Yoko Ono (Katakana: オノ ヨーコ, Hiragana: おの ようこ「Kanji: 小野 洋子」, Ono Yōko?, born February 18, 1933) is a Japanese artist, musician, author and peace activist, known for her work in avant-garde art, music and filmmaking as well as her marriage to John Lennon. Ono brought feminism to the forefront through her music which prefigured New Wave music (whether she was a direct influence is still debated). She is a supporter of gay rights and is known for her philanthropic contributions to the arts, peace and AIDS outreach programs.
Yoko Ono was born in 1933 to mother Isoko Ono, the great-granddaughter of Zenjiro Yasuda of the Yasuda banking family, and to father Yeisuke Ono, a banker and one-time classical pianist who was a descendant of an Emperor of Japan. Two weeks before she was born, her father was transferred to San Francisco by his employer, the Yokohama Specie Bank. The rest of the family followed soon after and Yoko met her father when she was two. Her younger brother Keisuke was born in December 1936. In 1937, her father was transferred back to Japan and Ono was enrolled at Tokyo's Gakushuin (also known as the Peers School), one of the most exclusive schools in Japan.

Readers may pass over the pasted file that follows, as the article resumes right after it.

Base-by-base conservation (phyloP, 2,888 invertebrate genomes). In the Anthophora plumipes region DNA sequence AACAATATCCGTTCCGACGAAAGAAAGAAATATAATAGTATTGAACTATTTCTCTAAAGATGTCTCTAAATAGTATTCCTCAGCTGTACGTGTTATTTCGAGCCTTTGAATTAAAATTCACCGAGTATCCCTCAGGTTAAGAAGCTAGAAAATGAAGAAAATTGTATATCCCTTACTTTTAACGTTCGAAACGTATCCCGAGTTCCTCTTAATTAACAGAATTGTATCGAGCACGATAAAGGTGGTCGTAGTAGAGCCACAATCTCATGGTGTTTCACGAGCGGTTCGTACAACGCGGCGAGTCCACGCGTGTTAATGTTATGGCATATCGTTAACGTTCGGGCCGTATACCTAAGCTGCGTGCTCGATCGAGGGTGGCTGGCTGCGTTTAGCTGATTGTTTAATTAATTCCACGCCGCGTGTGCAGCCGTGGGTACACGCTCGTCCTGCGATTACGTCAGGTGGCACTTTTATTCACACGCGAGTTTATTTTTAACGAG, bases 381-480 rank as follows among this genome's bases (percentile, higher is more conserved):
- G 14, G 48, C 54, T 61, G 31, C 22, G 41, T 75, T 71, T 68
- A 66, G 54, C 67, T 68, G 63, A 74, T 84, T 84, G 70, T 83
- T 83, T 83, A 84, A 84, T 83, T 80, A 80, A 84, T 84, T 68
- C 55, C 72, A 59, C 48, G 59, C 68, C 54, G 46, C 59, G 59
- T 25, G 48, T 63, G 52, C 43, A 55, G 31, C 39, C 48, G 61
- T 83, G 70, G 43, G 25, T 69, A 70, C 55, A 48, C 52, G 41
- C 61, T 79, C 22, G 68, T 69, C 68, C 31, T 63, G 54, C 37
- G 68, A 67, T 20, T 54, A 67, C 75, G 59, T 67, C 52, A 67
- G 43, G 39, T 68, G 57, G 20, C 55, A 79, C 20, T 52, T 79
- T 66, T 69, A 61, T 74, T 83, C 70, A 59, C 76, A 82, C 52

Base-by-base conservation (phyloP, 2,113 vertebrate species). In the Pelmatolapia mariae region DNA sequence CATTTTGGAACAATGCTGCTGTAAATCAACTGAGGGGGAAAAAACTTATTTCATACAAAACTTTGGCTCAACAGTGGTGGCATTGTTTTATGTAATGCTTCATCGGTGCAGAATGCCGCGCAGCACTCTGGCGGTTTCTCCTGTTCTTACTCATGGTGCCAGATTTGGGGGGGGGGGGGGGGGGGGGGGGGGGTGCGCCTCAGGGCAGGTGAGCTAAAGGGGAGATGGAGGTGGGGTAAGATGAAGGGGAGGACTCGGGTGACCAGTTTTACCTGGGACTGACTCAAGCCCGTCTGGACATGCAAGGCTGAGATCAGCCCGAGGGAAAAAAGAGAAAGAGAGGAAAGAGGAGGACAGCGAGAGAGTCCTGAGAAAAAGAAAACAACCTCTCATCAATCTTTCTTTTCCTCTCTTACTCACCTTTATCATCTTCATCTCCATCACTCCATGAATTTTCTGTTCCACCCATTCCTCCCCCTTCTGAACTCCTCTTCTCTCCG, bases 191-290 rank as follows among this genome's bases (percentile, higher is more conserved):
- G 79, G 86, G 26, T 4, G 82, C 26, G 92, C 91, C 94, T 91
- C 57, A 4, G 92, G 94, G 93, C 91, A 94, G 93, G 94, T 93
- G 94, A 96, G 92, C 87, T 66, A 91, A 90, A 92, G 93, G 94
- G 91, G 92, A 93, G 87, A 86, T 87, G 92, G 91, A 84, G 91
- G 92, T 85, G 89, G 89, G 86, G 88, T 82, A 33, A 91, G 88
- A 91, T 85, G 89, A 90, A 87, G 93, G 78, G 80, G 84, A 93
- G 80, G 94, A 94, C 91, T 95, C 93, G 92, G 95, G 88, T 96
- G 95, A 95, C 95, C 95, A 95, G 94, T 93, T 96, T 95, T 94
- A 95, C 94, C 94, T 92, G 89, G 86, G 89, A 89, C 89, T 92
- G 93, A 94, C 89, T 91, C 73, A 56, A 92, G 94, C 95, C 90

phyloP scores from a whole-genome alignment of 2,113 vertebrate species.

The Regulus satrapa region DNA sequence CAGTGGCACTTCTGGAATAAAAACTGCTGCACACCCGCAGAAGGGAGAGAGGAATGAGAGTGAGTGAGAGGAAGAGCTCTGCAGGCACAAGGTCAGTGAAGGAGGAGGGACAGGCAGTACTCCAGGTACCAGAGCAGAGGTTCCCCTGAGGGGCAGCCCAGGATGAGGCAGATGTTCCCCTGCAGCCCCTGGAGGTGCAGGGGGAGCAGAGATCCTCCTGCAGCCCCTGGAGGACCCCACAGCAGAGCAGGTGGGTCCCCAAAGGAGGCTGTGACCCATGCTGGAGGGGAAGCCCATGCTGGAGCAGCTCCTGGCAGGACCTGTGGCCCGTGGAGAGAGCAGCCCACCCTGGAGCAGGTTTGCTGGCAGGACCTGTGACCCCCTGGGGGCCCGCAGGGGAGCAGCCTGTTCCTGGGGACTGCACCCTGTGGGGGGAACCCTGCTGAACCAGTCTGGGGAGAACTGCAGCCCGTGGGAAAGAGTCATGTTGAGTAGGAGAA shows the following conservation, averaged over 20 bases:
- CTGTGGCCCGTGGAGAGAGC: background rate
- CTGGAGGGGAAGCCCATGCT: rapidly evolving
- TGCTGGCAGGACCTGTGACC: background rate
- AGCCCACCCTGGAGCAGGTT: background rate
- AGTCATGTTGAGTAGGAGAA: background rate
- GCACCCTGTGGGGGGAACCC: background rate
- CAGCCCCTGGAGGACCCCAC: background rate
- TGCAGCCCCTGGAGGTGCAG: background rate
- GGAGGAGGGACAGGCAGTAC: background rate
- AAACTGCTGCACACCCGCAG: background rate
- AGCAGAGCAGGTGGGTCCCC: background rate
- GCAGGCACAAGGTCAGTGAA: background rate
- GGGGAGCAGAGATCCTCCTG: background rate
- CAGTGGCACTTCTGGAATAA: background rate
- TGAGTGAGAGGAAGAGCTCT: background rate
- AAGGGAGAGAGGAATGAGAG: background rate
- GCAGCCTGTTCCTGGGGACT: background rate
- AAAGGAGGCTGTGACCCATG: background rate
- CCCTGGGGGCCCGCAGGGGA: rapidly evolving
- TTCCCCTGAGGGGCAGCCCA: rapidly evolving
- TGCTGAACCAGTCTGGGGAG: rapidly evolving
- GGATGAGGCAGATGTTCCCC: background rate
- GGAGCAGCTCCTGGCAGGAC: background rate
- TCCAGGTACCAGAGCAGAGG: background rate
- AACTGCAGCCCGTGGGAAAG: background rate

In 1940, the family moved to New York City, where Ono's father was working. In 1941, her father was transferred to Hanoi and the family returned to Japan. Ono was then enrolled in Keimei Gakuen, an exclusive Christian primary school run by the Mitsui family. She remained in Tokyo through the great fire-bombing of March 9, 1945. During the fire-bombing, she was sheltered with other members of her family in a special bunker in the Azabu district of Tokyo, far from the heavy bombing. After the bombing, Ono went to the Karuizawa mountain resort with members of her family.